The thing to remember about this story, which is set during Holmes’ retirement in his early 90s, is that no one is looking to defy expectations. Neither Ian McKellen nor the story itself is looking to reinvent Holmes, or do something so bold with the character and the universe, you’re bound to pay attention by default. Mr. Holmes is not canon. It is simply a look at what the detective may have done with his life after giving up the game for good. Obviously, themes like loss and regret figure heavily into Holmes’ reflections of past glories and missteps, haunting his desire to live and work simply as a beekeeper in 1947 England. There is nothing extraordinary about depicting Holmes as a frail-yet-feisty old timer, hopeful that there will be just enough time to get all affairs in order. The extraordinary element to Mr. Holmes lies in how the story is told. McKellen gives what may well be his best film performance in over a decade. With so many Sherlocks around these days, he remains distinctive. Laura Linney is somewhat wasted as Holmes’ housekeeper, but she shines anyway. As for Milo Parker as the young child who befriends the aged detective/beekeeper, he’s somewhere in the middle of annoying child actors. He’ll kill the beautiful mood and pacing set forth by Condon, editor Virginia Katz, and cinematographer Tobias A. Schliessler (not to mention Jeffrey Hatcher’s excellent screenplay, as well as Carter Burwell’s wonderful score). Fortunately, that only happens occasionally. When it comes to movies that deal heavily in relationships between adults and children, it’s important to remember that it can almost always be a lot worse than it actually is.

In the end, Mr. Holmes proves two things: It emphasizes the fantastic versatility of Sherlock Holmes as a character. At the same time, it reminds us of what Ian McKellen is capable of. He plays a complex elder Holmes, and almost always avoids the temptation to just play Sherlock cranky for laughs. It’s a performance good enough to suggest the notion of McKellen as a dark horse Oscar contender.


A Pervert’s Guide to Ideology (2012): A-

When it comes to Sophie Fiennes’ documentary about Slavoj Žižek discussing cinema and ideology, you’ve got two ways to look at things. You can either take this documentary as a Slovene lunatic rambling about movies for over two hours, offering nothing in the way of meaningful substance or analytical insight. Or you can look at A Pervert’s Guide to Ideology as an opportunity to approach film from a completely different viewpoint. Acting as a loose sequel to the 2006 documentary A Pervert’s Guide to Cinema, the film essentially lets Žižek talk at length about how ideology is explored in such films Taxi Driver, The Sound of Music, Titanic, The Dark Knight, and many others. The film endeavors how virtually every movie tends to reveal more than just the character and stories in some sort of fictional vacuum. The documentary contends that most films also reveal the standing ideologies of the time in which the film is made. And if that sounds complicated, well, it is. A Pervert’s Guide to Ideology succeeds because it presents things in fairly straightforward terms. It also understands that there is only so much time in which these concepts can be discussed.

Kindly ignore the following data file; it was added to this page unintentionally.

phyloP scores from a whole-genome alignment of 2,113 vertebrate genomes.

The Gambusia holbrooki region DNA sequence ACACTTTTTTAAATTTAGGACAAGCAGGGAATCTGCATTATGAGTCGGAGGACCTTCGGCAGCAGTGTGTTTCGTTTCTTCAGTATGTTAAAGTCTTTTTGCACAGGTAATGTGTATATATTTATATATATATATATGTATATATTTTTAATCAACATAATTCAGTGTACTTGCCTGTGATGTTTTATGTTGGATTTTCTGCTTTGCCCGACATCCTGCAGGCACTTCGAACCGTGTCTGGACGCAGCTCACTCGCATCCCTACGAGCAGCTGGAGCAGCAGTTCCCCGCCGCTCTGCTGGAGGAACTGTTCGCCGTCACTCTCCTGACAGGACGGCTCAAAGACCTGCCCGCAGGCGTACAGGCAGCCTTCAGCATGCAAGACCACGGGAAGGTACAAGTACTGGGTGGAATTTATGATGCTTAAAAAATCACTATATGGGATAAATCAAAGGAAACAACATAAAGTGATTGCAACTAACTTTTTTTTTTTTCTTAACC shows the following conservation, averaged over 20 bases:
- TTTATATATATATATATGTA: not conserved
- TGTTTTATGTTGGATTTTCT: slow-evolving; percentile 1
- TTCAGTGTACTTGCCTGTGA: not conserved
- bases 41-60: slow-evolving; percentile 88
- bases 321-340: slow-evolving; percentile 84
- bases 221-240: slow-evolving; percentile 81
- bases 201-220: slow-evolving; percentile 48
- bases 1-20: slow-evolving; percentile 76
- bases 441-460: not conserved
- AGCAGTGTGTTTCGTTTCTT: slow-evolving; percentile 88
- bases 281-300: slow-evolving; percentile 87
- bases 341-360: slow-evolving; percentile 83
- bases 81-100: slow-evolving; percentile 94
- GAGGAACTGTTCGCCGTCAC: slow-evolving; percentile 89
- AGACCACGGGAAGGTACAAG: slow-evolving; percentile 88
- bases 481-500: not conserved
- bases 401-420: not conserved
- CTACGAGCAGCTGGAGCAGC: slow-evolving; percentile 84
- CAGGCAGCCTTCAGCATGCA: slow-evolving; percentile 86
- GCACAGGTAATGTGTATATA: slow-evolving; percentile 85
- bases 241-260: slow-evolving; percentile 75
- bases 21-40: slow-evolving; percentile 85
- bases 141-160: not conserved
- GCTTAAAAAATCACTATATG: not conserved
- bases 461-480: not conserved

To that end, Žižek moves quickly across a wide spectrum of cinema, including several propaganda films. He also maintains an understanding that with a subject such as this, there are no easy answers. However, there is always potential for discussion and dissection. Žižek and the documentary lecture casually, throwing bits of dry humor into the proceedings, and the end result is something that is certain that is certain to generate those conversations. Without a doubt, if the film does what it wants to do, you’re not going to look at film in quite the same light for quite some time.


Masculin Féminin (1966): B-

Masculin Féminin is not the first movie people tend to think of, when the work of Jean-Luc Godard comes up. While it’s not the best film by the legendary French filmmaker (it’s not even the most accessible), it is nonetheless engaging stuff. In its story of several French youths milling around Paris, falling in and out of love, and just trying to get their shit together, the movie is perhaps best for those who already have a fondness for this era of French filmmaking. The casual narcissism and mildly comical weariness of these characters (particularly Jean-Pierre Léaud as Paul and Chantal Goya as Madeleine) works best with people who have seen a number of Godard films from this period. It also helps to just be familiar with French films from this decade as a whole. Otherwise, the freeform narrative storytelling and length scenes of discourse are going to strike you as a little pretentious. Again, this is far from the most accessible French film from this time period. However, if you know what you’re sitting down for, there’s a good chance that you’ll like what Masculin Féminin has to offer. The non-linear filmmaking style combines with the backdrops of Paris and beyond to create a unique time capsule that still has some interesting elements to offer.